Murray v. State, 30

Decision Date22 October 1957
Docket NumberNo. 30,30
Citation135 A.2d 314,214 Md. 383
PartiesCharles MURRAY and Joseph Collins, v. STATE of Maryland.
CourtMaryland Court of Appeals

Marvin Mandel, Baltimore (Louis H. Fried and Ginsberg & Ginsberg, Baltimore, on the brief), for appellants.

Joseph S. Kaufman, Asst. Atty. Gen. (C. Ferdinand Sybert, Atty. Gen. and J. Harold Grady, State's Atty. and John C. Weiss, Asst. State's Atty., Baltimore, on the brief), for appellee.


BRUNE, Chief Judge.

The defendants, Murray and Collins, appeal from their conviction and sentence for larceny of a wallet, belonging to one Corbin, of a value of under $100. Code 1951, Art. 27, § 406, as amended by Acts of 1952, Ch. 18. They contend that the evidence is insufficient to sustain their conviction, which was by a judge sitting without a jury in the Criminal Court of Baltimore. The indictment contained a count for robbery, on which the defendants were acquitted. The actual value of the wallet was trivial and there was no money in it, but there were some personal papers in it which belonged to Corbin.

The offense of which the defendants were convicted occurred at about 7:30 P.M. on Sunday, November 11, 1956, on Baltimore Street at or near the Fallsway. This is a well lighted area. Corbin had been drinking 'right smart' (to use his own phrase), and one of the defendants, Murray, testified that Corbin was staggering. The defendants engaged Corbin in apparently friendly conversation, which Murray says was about Corbin getting home safely in view of his condition. While they were talking, Sergeant Glover, of the Baltimore Police Department, drove up in a Department car headed west on Baltimore Street and pulled up to the curb. He knew both of the defendants. There was testimony by Murray that Collins greeted the Sergeant and that they talked about some case in which the officer was interested and Collins was a witness. The Sergeant testified that the defendants walked away from Corbin, that he drove around the block, came back and parked on the other side of the street at a point where he could observe Corbin and the defendants, that he saw Collins step up behind Corbin and take hold of him and that he saw Murray take something from Corbin's pocket, go to a nearby lot and start to look into something. The Sergeant further testified that he then crossed the street and told the defendants to halt, that they were under arrest; that Collins did not move, but Murray started to walk away, that the Sergeant pursued Murray and the latter then dropped Corbin's wallet. The defendant Murray took the stand and contradicted much of the Sergeant's testimony.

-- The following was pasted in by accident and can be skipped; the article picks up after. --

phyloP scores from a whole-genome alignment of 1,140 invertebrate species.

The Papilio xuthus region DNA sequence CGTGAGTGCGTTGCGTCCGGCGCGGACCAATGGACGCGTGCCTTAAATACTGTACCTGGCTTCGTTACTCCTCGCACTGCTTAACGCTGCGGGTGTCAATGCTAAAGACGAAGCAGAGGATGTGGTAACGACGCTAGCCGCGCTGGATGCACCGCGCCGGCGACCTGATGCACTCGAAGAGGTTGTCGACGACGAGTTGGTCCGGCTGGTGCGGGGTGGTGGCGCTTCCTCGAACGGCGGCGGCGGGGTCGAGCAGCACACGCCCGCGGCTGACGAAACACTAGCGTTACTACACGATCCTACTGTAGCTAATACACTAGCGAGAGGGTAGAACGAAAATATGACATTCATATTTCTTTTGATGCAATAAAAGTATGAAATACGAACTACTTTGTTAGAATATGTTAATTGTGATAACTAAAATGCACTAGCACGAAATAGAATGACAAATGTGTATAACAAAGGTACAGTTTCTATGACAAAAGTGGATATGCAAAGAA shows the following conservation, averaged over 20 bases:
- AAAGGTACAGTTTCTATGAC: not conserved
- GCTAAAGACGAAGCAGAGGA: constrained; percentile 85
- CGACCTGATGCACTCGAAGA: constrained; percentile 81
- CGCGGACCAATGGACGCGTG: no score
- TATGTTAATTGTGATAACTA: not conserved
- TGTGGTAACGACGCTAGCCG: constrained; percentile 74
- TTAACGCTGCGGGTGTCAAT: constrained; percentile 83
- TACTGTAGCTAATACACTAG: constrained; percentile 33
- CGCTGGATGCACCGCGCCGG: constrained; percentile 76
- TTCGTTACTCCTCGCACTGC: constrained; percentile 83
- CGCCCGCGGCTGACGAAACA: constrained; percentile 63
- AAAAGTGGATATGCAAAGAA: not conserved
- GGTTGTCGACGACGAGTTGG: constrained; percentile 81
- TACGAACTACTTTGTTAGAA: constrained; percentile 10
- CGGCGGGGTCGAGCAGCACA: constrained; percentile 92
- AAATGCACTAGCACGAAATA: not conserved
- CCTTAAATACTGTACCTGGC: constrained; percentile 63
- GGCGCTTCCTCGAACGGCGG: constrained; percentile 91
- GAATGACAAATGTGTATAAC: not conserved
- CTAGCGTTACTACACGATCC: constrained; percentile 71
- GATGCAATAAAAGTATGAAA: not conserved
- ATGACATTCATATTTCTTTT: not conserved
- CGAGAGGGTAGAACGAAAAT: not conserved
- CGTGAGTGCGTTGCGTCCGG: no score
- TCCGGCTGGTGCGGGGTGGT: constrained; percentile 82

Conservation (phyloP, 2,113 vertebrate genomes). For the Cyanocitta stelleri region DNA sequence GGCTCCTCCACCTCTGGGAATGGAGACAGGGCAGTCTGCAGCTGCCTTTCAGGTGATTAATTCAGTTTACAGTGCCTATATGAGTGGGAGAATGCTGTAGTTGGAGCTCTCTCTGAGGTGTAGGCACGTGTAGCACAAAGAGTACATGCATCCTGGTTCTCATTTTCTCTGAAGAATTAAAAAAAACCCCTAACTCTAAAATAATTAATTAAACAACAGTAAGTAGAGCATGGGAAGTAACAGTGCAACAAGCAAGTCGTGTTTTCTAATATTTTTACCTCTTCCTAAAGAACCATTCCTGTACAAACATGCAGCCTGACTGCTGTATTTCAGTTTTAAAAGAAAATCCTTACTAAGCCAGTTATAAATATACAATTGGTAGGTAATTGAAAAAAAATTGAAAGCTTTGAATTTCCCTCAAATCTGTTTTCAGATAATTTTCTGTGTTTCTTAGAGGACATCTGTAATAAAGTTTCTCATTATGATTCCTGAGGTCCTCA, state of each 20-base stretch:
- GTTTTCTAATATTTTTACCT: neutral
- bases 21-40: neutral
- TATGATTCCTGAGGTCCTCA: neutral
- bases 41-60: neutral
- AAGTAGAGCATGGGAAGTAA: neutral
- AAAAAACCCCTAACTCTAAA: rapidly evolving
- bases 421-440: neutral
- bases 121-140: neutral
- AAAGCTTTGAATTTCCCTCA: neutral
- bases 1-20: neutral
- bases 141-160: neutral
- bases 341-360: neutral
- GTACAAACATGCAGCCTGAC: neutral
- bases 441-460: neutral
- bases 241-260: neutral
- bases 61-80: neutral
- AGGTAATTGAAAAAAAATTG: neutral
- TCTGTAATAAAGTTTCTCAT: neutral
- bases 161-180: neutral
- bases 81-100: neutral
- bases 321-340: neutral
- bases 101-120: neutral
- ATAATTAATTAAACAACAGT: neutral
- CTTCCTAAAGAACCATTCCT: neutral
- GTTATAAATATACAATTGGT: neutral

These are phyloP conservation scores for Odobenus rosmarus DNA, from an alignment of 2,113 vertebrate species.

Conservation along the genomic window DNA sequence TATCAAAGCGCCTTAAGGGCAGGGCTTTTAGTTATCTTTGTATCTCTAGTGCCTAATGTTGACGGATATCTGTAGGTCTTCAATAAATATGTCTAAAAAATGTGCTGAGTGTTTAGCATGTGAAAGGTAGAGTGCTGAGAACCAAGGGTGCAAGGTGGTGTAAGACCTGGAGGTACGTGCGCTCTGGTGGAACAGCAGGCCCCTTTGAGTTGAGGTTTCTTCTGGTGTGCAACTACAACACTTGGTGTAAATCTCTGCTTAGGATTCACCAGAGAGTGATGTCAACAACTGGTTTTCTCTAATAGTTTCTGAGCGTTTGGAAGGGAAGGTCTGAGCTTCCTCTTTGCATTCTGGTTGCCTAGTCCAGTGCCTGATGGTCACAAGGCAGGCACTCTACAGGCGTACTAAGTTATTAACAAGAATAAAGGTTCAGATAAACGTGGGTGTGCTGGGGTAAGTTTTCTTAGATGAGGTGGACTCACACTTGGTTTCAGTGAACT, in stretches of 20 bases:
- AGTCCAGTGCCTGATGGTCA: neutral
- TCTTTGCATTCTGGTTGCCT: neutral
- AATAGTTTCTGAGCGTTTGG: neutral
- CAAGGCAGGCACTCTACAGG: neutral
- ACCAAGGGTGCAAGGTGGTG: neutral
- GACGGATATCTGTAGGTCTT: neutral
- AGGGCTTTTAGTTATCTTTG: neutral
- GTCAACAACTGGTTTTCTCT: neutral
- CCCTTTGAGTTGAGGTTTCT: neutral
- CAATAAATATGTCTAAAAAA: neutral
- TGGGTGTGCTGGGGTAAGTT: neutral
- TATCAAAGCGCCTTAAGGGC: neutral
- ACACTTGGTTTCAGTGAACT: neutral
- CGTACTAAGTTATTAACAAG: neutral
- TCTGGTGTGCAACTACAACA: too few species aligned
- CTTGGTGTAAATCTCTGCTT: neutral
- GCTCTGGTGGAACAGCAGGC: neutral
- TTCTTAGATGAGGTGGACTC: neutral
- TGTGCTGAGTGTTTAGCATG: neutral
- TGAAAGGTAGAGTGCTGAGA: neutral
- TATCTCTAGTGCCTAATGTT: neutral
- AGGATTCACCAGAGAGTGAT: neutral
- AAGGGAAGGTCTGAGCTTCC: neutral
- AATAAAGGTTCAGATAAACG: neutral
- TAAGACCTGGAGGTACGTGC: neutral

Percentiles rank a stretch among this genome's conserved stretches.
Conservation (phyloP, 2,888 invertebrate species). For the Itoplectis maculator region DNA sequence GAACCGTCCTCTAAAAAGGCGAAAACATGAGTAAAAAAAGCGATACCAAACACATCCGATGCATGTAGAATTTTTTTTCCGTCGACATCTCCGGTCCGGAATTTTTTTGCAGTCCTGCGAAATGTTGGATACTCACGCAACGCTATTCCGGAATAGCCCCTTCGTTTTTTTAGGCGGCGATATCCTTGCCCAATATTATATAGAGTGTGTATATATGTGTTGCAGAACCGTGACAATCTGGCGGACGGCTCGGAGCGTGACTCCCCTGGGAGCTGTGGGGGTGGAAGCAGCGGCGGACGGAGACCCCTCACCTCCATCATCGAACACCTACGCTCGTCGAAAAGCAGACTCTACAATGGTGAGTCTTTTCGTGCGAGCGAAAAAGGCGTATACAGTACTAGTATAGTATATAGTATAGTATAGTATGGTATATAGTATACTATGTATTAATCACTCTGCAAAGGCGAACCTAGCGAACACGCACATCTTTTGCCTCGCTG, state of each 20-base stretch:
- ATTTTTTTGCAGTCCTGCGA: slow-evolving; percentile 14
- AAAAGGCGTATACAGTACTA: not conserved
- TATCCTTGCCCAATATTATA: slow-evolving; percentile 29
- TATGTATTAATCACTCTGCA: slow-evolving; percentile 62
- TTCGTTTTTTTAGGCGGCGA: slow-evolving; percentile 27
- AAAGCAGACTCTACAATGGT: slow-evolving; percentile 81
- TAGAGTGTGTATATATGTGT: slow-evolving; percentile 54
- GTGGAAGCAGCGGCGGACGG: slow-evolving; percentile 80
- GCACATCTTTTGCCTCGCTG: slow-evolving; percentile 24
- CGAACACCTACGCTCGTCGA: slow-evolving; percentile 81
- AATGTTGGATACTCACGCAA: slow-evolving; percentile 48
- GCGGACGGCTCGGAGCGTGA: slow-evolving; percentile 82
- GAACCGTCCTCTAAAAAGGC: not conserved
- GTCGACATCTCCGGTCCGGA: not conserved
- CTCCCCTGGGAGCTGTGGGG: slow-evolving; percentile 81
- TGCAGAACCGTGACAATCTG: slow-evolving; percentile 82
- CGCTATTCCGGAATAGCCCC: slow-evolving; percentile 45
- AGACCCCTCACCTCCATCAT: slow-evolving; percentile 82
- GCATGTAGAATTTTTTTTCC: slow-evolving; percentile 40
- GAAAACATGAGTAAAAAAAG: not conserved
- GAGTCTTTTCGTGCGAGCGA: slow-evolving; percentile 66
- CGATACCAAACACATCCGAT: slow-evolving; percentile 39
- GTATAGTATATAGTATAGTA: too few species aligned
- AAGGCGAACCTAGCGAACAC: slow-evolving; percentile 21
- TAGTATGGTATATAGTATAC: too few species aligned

Collins did not testify; but Sergeant Glover testified that in response to a question as to what he was doing, Collins replied: 'once a thief, always a thief. When you fool around you expect to get caught.' In response to a further question as to whose idea it was, Collins replied, according to Sergeant Glover's testimony: 'When thieves travel together, it is both their idea.' Collins' statements were not considered by the trial judge as evidence against Murray, but as admissible only against Collins.

In this Court the appellants argued that there was no evidence of lack of consent on the part of Corbin to the taking of his wallet, and hence that the crime of larceny was not proven. We find no force in this contention.

Section 406 of Art. 27 of the Code 1951, as amended, under which the defendants were prosecuted, provides that, 'If any person shall steal, take or carry away personal goods of another under the value of one hundred dollars and being thereof convicted he shall be deemed...

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9 cases
  • Jones v. State
    • United States
    • Maryland Court of Appeals
    • 1 Septiembre 1984
    ...if not otherwise provided by the prosecutor, was deemed obtainable through a bill of particulars. As we observed in Murray v. State, 214 Md. 383, 386, 135 A.2d 314 (1957), the word "steal" means to take property feloniously or to appropriate property without right. In common parlance, to st......
  • Hobby v. State
    • United States
    • Maryland Court of Appeals
    • 24 Enero 2014
    ...warrant, of the personal property of another with the unlawful intention to deprive the owner of such property.” Murray v. State, 214 Md. 383, 386, 135 A.2d 314, 315 (1957) (citation and internal quotation marks omitted) (emphasis added). “[M]odern [theft] statutes [, however,] have general......
  • Hobby v. State
    • United States
    • Court of Special Appeals of Maryland
    • 24 Enero 2014
    ...warrant, of the personal property of another with the unlawful intention to deprive the owner of such property." Murray v. State, 214 Md. 383, 386, 135 A.2d 314, 315 (1957) (citation and internal quotation marks omitted) (emphasis added). "[M]odern [theft] statutes[, however,] have generall......
  • State v. Coleman
    • United States
    • Maryland Court of Appeals
    • 15 Diciembre 2011
    ...and benefits of ownership.”) (citing U.S. v. Turley, 352 U.S. 407, 411, 77 S.Ct. 397, 399, 1 L.Ed.2d 430 (1957)); Murray v. State, 214 Md. 383, 386, 135 A.2d 314, 315 (1957) (“Theft is defined as [a] crime consisting in the intentional taking, without legal warrant, of the personal property......
  • Request a trial to view additional results

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